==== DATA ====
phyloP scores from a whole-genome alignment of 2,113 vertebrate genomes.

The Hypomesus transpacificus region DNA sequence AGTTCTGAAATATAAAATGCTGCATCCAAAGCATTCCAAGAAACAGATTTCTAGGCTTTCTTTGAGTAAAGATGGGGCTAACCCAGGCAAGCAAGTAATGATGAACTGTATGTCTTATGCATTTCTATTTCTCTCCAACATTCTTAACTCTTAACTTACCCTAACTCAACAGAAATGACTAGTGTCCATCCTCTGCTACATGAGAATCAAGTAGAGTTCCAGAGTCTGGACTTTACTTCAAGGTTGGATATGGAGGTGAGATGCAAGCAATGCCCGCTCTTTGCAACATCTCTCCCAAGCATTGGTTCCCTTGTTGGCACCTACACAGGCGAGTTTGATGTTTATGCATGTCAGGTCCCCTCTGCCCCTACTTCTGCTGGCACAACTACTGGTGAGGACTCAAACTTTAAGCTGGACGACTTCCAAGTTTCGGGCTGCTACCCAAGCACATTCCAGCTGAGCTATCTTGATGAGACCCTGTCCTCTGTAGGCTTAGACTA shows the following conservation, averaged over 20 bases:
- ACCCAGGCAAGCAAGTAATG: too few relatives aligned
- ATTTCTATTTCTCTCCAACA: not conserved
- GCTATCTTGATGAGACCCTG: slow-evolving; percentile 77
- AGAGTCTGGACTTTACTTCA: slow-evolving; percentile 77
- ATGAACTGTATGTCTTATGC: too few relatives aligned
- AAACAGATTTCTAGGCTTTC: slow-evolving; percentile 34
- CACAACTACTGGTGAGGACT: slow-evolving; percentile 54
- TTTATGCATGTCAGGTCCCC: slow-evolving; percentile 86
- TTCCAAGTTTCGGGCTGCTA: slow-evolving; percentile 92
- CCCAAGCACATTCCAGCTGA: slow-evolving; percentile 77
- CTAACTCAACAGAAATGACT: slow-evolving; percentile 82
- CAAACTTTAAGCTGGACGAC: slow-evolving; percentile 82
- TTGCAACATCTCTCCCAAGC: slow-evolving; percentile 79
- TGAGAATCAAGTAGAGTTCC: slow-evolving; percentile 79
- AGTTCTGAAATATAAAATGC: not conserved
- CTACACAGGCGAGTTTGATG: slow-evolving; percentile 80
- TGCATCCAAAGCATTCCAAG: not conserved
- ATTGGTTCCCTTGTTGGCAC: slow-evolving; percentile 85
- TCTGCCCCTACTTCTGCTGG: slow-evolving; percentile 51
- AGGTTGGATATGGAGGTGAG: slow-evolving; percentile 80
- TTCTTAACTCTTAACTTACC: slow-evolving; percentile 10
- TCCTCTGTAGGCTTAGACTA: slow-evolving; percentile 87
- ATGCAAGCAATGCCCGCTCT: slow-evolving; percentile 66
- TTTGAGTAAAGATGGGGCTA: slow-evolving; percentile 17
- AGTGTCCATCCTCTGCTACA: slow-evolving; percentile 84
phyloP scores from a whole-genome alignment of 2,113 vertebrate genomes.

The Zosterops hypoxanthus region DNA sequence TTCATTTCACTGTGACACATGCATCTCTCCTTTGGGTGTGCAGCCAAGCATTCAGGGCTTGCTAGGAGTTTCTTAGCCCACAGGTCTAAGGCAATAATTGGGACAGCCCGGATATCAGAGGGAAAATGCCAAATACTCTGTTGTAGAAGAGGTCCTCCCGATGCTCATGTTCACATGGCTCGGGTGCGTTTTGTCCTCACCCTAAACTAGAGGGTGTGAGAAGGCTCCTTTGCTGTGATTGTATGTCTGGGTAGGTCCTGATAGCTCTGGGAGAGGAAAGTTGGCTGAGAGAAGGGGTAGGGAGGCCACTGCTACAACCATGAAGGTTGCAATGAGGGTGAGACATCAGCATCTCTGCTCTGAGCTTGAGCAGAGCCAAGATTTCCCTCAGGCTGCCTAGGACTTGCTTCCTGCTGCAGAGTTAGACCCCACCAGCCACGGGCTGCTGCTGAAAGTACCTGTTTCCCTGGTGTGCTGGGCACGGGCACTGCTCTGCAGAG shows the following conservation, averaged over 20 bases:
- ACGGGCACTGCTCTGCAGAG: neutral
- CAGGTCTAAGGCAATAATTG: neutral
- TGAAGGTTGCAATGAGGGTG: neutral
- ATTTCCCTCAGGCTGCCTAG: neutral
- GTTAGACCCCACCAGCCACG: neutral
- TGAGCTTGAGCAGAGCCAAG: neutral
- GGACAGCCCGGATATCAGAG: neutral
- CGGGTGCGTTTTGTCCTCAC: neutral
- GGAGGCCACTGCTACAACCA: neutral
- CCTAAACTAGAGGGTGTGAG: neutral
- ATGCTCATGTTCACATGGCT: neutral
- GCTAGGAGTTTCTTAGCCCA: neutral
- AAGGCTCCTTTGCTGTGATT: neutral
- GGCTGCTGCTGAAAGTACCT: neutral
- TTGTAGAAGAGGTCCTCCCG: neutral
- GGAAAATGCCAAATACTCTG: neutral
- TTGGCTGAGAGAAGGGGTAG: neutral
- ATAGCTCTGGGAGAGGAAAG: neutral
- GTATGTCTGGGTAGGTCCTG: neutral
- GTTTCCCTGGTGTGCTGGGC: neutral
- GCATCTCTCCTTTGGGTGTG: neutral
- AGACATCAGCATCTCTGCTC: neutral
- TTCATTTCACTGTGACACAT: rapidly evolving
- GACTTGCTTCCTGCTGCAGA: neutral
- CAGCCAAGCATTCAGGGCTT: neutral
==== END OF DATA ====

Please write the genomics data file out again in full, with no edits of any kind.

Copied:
phyloP scores from a whole-genome alignment of 2,113 vertebrate genomes.

The Hypomesus transpacificus region DNA sequence AGTTCTGAAATATAAAATGCTGCATCCAAAGCATTCCAAGAAACAGATTTCTAGGCTTTCTTTGAGTAAAGATGGGGCTAACCCAGGCAAGCAAGTAATGATGAACTGTATGTCTTATGCATTTCTATTTCTCTCCAACATTCTTAACTCTTAACTTACCCTAACTCAACAGAAATGACTAGTGTCCATCCTCTGCTACATGAGAATCAAGTAGAGTTCCAGAGTCTGGACTTTACTTCAAGGTTGGATATGGAGGTGAGATGCAAGCAATGCCCGCTCTTTGCAACATCTCTCCCAAGCATTGGTTCCCTTGTTGGCACCTACACAGGCGAGTTTGATGTTTATGCATGTCAGGTCCCCTCTGCCCCTACTTCTGCTGGCACAACTACTGGTGAGGACTCAAACTTTAAGCTGGACGACTTCCAAGTTTCGGGCTGCTACCCAAGCACATTCCAGCTGAGCTATCTTGATGAGACCCTGTCCTCTGTAGGCTTAGACTA shows the following conservation, averaged over 20 bases:
- ACCCAGGCAAGCAAGTAATG: too few relatives aligned
- ATTTCTATTTCTCTCCAACA: not conserved
- GCTATCTTGATGAGACCCTG: slow-evolving; percentile 77
- AGAGTCTGGACTTTACTTCA: slow-evolving; percentile 77
- ATGAACTGTATGTCTTATGC: too few relatives aligned
- AAACAGATTTCTAGGCTTTC: slow-evolving; percentile 34
- CACAACTACTGGTGAGGACT: slow-evolving; percentile 54
- TTTATGCATGTCAGGTCCCC: slow-evolving; percentile 86
- TTCCAAGTTTCGGGCTGCTA: slow-evolving; percentile 92
- CCCAAGCACATTCCAGCTGA: slow-evolving; percentile 77
- CTAACTCAACAGAAATGACT: slow-evolving; percentile 82
- CAAACTTTAAGCTGGACGAC: slow-evolving; percentile 82
- TTGCAACATCTCTCCCAAGC: slow-evolving; percentile 79
- TGAGAATCAAGTAGAGTTCC: slow-evolving; percentile 79
- AGTTCTGAAATATAAAATGC: not conserved
- CTACACAGGCGAGTTTGATG: slow-evolving; percentile 80
- TGCATCCAAAGCATTCCAAG: not conserved
- ATTGGTTCCCTTGTTGGCAC: slow-evolving; percentile 85
- TCTGCCCCTACTTCTGCTGG: slow-evolving; percentile 51
- AGGTTGGATATGGAGGTGAG: slow-evolving; percentile 80
- TTCTTAACTCTTAACTTACC: slow-evolving; percentile 10
- TCCTCTGTAGGCTTAGACTA: slow-evolving; percentile 87
- ATGCAAGCAATGCCCGCTCT: slow-evolving; percentile 66
- TTTGAGTAAAGATGGGGCTA: slow-evolving; percentile 17
- AGTGTCCATCCTCTGCTACA: slow-evolving; percentile 84
phyloP scores from a whole-genome alignment of 2,113 vertebrate genomes.

The Zosterops hypoxanthus region DNA sequence TTCATTTCACTGTGACACATGCATCTCTCCTTTGGGTGTGCAGCCAAGCATTCAGGGCTTGCTAGGAGTTTCTTAGCCCACAGGTCTAAGGCAATAATTGGGACAGCCCGGATATCAGAGGGAAAATGCCAAATACTCTGTTGTAGAAGAGGTCCTCCCGATGCTCATGTTCACATGGCTCGGGTGCGTTTTGTCCTCACCCTAAACTAGAGGGTGTGAGAAGGCTCCTTTGCTGTGATTGTATGTCTGGGTAGGTCCTGATAGCTCTGGGAGAGGAAAGTTGGCTGAGAGAAGGGGTAGGGAGGCCACTGCTACAACCATGAAGGTTGCAATGAGGGTGAGACATCAGCATCTCTGCTCTGAGCTTGAGCAGAGCCAAGATTTCCCTCAGGCTGCCTAGGACTTGCTTCCTGCTGCAGAGTTAGACCCCACCAGCCACGGGCTGCTGCTGAAAGTACCTGTTTCCCTGGTGTGCTGGGCACGGGCACTGCTCTGCAGAG shows the following conservation, averaged over 20 bases:
- ACGGGCACTGCTCTGCAGAG: neutral
- CAGGTCTAAGGCAATAATTG: neutral
- TGAAGGTTGCAATGAGGGTG: neutral
- ATTTCCCTCAGGCTGCCTAG: neutral
- GTTAGACCCCACCAGCCACG: neutral
- TGAGCTTGAGCAGAGCCAAG: neutral
- GGACAGCCCGGATATCAGAG: neutral
- CGGGTGCGTTTTGTCCTCAC: neutral
- GGAGGCCACTGCTACAACCA: neutral
- CCTAAACTAGAGGGTGTGAG: neutral
- ATGCTCATGTTCACATGGCT: neutral
- GCTAGGAGTTTCTTAGCCCA: neutral
- AAGGCTCCTTTGCTGTGATT: neutral
- GGCTGCTGCTGAAAGTACCT: neutral
- TTGTAGAAGAGGTCCTCCCG: neutral
- GGAAAATGCCAAATACTCTG: neutral
- TTGGCTGAGAGAAGGGGTAG: neutral
- ATAGCTCTGGGAGAGGAAAG: neutral
- GTATGTCTGGGTAGGTCCTG: neutral
- GTTTCCCTGGTGTGCTGGGC: neutral
- GCATCTCTCCTTTGGGTGTG: neutral
- AGACATCAGCATCTCTGCTC: neutral
- TTCATTTCACTGTGACACAT: rapidly evolving
- GACTTGCTTCCTGCTGCAGA: neutral
- CAGCCAAGCATTCAGGGCTT: neutral